Tech entrepreneur Munjal Shah has built his career at the intersection of healthcare and artificial intelligence. As the founder and CEO of AI health startup Hippocratic AI, Shah sees tremendous potential for large language models to address systemic issues in the delivery of chronic and preventative care. However, realizing this potential requires nuanced application of AI capabilities, conceptual-level model training, and responsible development rooted in medical ethics.
Shah’s approach is informed by over a decade of experience commercializing bleeding-edge AI, including computer vision and conversational AI. With $50 million in early backing from top VC firms, Hippocratic AI aspires to lead the responsible application of generative AI in global healthcare.
The AI Talent Shortage in Healthcare
Munjal Shah cites staggering statistics about the growing mismatch between healthcare supply and demand. The World Health Organization projects a shortage of 10 million healthcare workers globally by 2030, stemming largely from an aging population with complex needs. “What if 350 million Americans all had 350 million health care workers to help them? Would we get better outcomes? Of course we would,” says Shah. “We just can’t afford it if it’s real people.”
With such acute talent shortages already straining healthcare budgets to the breaking point, there is simply no scalable or affordable way to meet growing demand strictly through hiring more staff. AI represents an pathway to provide consistent, personalized support for the 68 million Americans battling multiple chronic conditions today. Used judiciously as a force multiplier for human capabilities and effort, AI could help avoid 30% of nurse burnout cases and drastically improve patient outcomes.
Powerful Concept Learning with Large Language Models
At the core of Munjal Shah’s vision is the singular capability of large language models (LLMs) for versatile, conceptual learning. He contrasts this to previous generations of narrow AI, confined to interpolating between specific examples. “Now AI can learn conceptually. I’m not going to teach immunology by saying, go read 10 million health records and tell me how the immune system works. I’m going to say, ‘Go read three textbooks.’ And textbooks are conceptual documents with examples.”
By ingesting and contextualizing conceptual knowledge, today’s most advanced natural language models can generate new applications of those concepts appropriately. Munjal Shah believes this fundamental mode of learning uniquely suits LLMs to open-ended and conversational healthcare tasks. Rather than hard-coding every rule, exception, and branch, the AI instead develops an intrinsic sense of medical concepts.
Much like humans, this allows LLMs to apply conceptual knowledge to unfamiliar situations and lines of questioning. Their responses become more rounded, nuanced and adaptive as a result – critical strengths for interacting with unique patients in an ethical, responsible way.
Training AI the Medical Way at Hippocratic AI
Given the higher stakes involved, Munjal Shah knew training an AI for healthcare required more rigor and oversight than typical LLMs. That’s why Hippocratic AI curates custom datasets spanning peer-reviewed literature, case studies, medical exams and textbooks. This medical-specific content allows their models to deeply grasp concepts health practitioners expect one another to understand.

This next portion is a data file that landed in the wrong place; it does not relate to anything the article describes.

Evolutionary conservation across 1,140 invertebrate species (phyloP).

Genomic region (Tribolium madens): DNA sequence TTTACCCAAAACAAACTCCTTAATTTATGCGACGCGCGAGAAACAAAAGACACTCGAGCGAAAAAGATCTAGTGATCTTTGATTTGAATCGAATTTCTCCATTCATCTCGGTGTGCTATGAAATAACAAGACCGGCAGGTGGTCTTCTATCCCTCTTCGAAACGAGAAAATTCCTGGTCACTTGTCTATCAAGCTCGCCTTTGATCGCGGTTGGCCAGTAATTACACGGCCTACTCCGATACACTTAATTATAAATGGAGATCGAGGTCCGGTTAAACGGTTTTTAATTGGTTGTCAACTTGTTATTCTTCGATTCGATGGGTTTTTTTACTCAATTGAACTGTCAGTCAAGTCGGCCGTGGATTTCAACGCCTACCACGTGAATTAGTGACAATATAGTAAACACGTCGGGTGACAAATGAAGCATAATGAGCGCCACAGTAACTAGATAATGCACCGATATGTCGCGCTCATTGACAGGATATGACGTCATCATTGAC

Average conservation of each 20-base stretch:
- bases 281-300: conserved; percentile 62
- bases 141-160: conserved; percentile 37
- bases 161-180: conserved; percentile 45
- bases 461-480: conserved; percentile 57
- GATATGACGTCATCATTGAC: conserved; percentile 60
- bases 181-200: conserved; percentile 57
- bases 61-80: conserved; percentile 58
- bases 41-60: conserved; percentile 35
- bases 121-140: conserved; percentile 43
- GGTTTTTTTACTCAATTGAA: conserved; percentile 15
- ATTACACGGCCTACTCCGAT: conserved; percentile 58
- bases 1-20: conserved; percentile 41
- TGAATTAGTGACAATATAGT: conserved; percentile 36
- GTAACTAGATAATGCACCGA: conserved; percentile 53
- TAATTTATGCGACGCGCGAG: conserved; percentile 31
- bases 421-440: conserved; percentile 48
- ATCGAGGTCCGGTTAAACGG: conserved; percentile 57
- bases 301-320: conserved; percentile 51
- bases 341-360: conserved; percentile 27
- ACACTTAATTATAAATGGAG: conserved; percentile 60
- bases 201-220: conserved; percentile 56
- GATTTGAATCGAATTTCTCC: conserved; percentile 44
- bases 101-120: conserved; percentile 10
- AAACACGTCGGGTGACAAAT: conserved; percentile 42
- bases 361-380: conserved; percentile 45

Hippocratic AI also solicits ongoing feedback from doctors, nurses and other experts as part of the training process. By critiquing model behavior during roleplays, staff help refine its responses to better match human norms. Over 106 mock medical certification exams, this technique has proven highly effective. Munjal Shah reports Hippocratic AI’s LLM outscoring even the likes of ChatGPT on most medical tests.
This meticulous, collaborative training regimen gives Hippocratic AI confidence in deploying its LLMs for low-risk interactions. All applications still undergo extensive reviews to uphold safety and quality standards befitting their motto “first do no harm.”
Super-Staffing Healthcare with Responsible AI Innovation
When asked about his vision for AI in medicine, Munjal Shah categorizes emerging use cases into three archetypes:
- Co-Piloting: Basic automation of rote workflows, offering incremental efficiency gains for human providers
- Autopiloting: Full automation of high-volume, low-risk tasks like patient outreach and education
- Super-Staffing: Strategic application of automation to drastically improve patient access and continuity of care
Munjal Shah considers super-staffing the most intriguing paradigm shift enabled by AI. In effect, responsible application of conversational LLMs could provide every patient their own personalized healthcare assistant. This always-available point of contact would track medications, vital signs and symptoms, offer coaching, coordinate care teams and more.
Despite conceptual competence to take on such tasks, most LLMs today lack the real-world knowledge to consistently operate safely. But with careful oversight, Shah sees autopilot and supervised autonomy applications transforming population health over the next decade. Hippocratic AI’s customized LLMs could help fill widespread gaps in preventative care and chronic condition support.
Guiding responsible innovation in this domain ties directly to Shah’s central mission. By pairing rigorous medical training with ethical feedback loops, his company strives to unlock AI’s benefits while minimizing its risks. This practical approach gives Munjal Shah faith that LLMs can soon provide good counsel and caring support at unprecedented scale.